Memorandum of Conversation, by Mr. Alger Hiss, Special Assistant to the Director of the Office of Far Eastern Affairs (Hornbeck)
|Participants:||Under Secretary Bell and Mr. White of the Treasury Department; Major General Lucius Clay of the War Department; Messrs. Ballantine, Hiss and Collado.41|
On the invitation of Mr. Bell, Messrs. Ballantine, Hiss and Collado went to Mr. Bell’s office to discuss a draft of a message to the Generalissimo from the President in reply to the Generalissimo’s communication and oral statements set forth in Chungking telegrams 105, 106 and 108 of January 16. The Department had not been previously consulted about this draft of a message and no advance copy of it was sent to the Department for consideration before the meeting in Mr. Bell’s office.
Upon arriving at Mr. Bell’s office the Department’s representatives were handed copies of a draft of a message (a copy attached hereto) [Page 848]which they were told had initially been prepared in the War Department, had been communicated to the Secretary of the Treasury by the War Department, had been read over the telephone to the President by the Secretary of the Treasury, had been orally approved by the President with certain suggested revisions, and had been redrafted in conformity with the President’s suggestions and with some further changes suggested by Dr. White. We were informed that in talking to the President Secretary Morgenthau had referred to Chungking’s cablegrams 105, 106 and 108, learned that the President had not read them and had then proceeded to describe the substance of those telegrams to the President after which recital the President approved the proposed draft message as stated above. We were informed that one of the changes directed by the President was that there should be eliminated the statement that a change in Chinese-American relations would be “disastrous” to both countries. The President asked that this be modified to “unfortunate”. The President had also directed that statement should be included that U. S. Army expenditure in China is expected to be about twenty-five million dollars a month during the next few months. He also desired inclusion of a statement that gold could be shipped in the amount of about twenty-five million a month.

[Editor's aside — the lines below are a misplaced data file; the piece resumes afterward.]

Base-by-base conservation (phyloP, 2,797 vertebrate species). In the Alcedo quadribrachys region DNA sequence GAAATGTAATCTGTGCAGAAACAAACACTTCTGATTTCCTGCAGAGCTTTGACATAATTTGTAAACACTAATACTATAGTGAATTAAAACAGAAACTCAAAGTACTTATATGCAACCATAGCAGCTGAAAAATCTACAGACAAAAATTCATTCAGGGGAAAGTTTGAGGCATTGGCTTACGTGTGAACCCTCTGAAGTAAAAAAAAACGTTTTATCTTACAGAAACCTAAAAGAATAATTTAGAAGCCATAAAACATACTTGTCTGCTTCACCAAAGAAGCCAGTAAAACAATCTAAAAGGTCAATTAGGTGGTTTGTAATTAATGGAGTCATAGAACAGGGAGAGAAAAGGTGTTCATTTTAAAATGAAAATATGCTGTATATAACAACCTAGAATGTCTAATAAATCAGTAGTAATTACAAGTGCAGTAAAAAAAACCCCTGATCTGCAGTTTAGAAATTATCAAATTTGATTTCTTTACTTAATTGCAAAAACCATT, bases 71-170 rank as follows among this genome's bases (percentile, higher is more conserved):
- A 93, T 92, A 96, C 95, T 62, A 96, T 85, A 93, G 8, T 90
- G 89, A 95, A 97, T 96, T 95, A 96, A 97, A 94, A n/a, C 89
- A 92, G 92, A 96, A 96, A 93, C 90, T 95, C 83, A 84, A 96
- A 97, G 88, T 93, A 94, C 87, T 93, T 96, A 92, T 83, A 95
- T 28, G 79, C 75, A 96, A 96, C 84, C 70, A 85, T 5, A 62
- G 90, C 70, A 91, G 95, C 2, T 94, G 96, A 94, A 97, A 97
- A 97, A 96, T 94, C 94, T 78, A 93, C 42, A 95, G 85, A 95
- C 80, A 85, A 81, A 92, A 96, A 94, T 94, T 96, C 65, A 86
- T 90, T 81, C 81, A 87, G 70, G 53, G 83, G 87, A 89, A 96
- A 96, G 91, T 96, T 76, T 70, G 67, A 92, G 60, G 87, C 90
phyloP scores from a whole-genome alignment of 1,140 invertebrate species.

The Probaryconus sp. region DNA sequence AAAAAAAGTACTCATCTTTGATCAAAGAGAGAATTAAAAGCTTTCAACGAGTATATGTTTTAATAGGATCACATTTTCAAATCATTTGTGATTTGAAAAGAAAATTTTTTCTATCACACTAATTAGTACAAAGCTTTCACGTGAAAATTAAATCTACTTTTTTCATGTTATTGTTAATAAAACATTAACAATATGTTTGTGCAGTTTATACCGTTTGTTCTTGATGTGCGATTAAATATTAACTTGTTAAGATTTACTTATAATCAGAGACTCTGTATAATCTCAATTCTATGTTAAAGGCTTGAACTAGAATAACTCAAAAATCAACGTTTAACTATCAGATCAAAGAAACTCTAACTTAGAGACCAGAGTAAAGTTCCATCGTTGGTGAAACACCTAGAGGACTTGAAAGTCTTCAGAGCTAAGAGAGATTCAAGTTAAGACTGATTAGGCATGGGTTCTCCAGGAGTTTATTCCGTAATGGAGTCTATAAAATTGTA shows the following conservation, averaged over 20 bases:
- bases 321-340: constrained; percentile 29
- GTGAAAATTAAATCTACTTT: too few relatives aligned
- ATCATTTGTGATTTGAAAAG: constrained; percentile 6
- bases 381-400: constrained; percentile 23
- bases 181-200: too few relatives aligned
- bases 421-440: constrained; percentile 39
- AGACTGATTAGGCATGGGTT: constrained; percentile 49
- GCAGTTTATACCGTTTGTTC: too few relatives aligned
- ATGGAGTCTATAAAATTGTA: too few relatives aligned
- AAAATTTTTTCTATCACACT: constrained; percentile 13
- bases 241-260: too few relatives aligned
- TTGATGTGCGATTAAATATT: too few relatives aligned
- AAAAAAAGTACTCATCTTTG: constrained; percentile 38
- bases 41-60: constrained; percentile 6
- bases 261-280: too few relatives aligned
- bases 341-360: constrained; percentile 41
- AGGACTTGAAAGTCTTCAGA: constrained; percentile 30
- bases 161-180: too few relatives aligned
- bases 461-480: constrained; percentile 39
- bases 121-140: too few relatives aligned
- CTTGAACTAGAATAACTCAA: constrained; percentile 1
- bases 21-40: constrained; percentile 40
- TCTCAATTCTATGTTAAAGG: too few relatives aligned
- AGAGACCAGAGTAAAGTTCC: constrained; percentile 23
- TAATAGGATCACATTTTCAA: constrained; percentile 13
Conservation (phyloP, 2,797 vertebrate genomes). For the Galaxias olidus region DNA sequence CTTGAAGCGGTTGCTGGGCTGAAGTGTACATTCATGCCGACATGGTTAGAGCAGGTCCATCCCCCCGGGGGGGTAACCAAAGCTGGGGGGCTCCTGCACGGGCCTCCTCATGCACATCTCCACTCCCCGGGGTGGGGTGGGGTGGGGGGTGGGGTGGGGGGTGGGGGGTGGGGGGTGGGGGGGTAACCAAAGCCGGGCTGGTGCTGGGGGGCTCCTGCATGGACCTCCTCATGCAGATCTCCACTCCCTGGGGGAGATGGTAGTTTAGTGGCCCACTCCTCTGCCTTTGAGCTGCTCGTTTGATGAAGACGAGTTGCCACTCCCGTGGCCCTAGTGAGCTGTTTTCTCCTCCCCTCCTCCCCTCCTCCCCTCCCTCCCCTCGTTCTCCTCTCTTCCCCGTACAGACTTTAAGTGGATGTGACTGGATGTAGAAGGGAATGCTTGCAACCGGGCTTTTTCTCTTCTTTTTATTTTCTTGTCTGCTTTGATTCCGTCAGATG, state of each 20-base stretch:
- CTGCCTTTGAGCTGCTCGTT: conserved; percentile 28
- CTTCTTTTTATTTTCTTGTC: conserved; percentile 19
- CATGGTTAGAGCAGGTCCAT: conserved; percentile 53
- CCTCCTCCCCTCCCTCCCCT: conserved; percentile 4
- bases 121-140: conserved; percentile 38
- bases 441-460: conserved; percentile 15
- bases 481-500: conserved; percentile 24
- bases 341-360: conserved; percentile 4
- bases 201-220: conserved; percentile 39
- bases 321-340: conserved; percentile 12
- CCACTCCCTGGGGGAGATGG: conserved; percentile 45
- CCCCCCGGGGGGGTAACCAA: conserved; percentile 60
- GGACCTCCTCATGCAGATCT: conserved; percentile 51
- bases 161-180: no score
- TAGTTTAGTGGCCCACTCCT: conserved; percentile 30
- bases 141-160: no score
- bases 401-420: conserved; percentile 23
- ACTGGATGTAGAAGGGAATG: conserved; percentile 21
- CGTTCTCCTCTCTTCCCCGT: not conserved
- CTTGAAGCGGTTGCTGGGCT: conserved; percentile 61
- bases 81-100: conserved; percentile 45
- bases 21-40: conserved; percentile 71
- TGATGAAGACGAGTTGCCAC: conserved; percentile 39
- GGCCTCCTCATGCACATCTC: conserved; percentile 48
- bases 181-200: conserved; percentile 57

We were told that the above conversation with the President had taken place today, that subsequently Secretary Morgenthau had left the city and that it was the understanding of the Treasury and the War Department that the President expected the draft message to go forward today.